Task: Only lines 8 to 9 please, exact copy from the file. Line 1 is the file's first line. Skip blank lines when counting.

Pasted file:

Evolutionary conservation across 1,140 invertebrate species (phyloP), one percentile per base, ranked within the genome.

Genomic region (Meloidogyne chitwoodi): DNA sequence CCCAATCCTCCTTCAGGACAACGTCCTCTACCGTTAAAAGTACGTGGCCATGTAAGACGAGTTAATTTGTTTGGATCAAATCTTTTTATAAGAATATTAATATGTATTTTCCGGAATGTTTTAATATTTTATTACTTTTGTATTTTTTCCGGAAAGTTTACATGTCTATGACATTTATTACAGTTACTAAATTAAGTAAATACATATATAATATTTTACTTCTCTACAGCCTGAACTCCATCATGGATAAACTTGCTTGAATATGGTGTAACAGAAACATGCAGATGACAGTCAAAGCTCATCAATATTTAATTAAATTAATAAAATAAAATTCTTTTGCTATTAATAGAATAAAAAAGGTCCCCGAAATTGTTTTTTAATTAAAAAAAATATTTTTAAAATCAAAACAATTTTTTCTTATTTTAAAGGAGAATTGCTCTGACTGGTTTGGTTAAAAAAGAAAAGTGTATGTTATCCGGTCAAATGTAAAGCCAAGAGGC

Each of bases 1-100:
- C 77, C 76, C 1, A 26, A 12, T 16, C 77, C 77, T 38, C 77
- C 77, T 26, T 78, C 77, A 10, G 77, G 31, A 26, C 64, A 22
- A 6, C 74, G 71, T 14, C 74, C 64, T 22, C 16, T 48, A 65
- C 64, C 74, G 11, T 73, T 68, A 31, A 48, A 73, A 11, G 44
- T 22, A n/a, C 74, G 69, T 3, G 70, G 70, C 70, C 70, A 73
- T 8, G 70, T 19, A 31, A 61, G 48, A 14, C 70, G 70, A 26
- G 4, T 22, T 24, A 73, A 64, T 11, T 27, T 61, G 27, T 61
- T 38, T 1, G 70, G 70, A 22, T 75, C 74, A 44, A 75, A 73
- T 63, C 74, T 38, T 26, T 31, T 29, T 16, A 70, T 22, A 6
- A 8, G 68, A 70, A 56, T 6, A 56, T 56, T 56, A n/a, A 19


- T 22, A n/a, C 74, G 69, T 3, G 70, G 70, C 70, C 70, A 73
- T 8, G 70, T 19, A 31, A 61, G 48, A 14, C 70, G 70, A 26